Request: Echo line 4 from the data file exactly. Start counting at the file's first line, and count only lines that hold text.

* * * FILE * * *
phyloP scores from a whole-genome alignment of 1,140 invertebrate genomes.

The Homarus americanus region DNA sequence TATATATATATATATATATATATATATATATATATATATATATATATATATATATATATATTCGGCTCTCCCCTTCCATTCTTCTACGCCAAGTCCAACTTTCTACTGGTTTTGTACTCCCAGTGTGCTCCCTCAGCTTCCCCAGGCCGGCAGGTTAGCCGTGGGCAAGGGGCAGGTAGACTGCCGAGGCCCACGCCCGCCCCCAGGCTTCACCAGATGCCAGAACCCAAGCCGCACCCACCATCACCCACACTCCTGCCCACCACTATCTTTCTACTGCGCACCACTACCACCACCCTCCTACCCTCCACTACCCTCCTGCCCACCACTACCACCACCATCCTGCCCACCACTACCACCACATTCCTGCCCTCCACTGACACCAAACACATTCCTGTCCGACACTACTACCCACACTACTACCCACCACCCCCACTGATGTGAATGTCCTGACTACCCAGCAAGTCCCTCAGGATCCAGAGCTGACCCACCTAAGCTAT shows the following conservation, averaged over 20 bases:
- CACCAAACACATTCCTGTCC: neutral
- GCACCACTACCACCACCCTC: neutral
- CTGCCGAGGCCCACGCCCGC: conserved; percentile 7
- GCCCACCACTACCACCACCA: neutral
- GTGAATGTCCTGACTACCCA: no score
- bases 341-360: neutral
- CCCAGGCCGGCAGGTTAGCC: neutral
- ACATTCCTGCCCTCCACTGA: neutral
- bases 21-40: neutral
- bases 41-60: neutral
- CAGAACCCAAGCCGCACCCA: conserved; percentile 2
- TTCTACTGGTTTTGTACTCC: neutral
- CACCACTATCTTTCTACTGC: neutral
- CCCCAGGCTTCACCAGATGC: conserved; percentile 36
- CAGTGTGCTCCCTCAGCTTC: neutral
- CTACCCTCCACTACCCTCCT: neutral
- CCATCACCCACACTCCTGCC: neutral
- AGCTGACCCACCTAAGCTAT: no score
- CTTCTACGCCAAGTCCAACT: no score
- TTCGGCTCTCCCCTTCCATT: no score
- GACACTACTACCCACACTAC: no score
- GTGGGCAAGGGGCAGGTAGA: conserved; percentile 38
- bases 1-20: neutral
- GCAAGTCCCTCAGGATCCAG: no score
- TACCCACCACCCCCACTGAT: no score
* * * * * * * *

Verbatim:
- GCACCACTACCACCACCCTC: neutral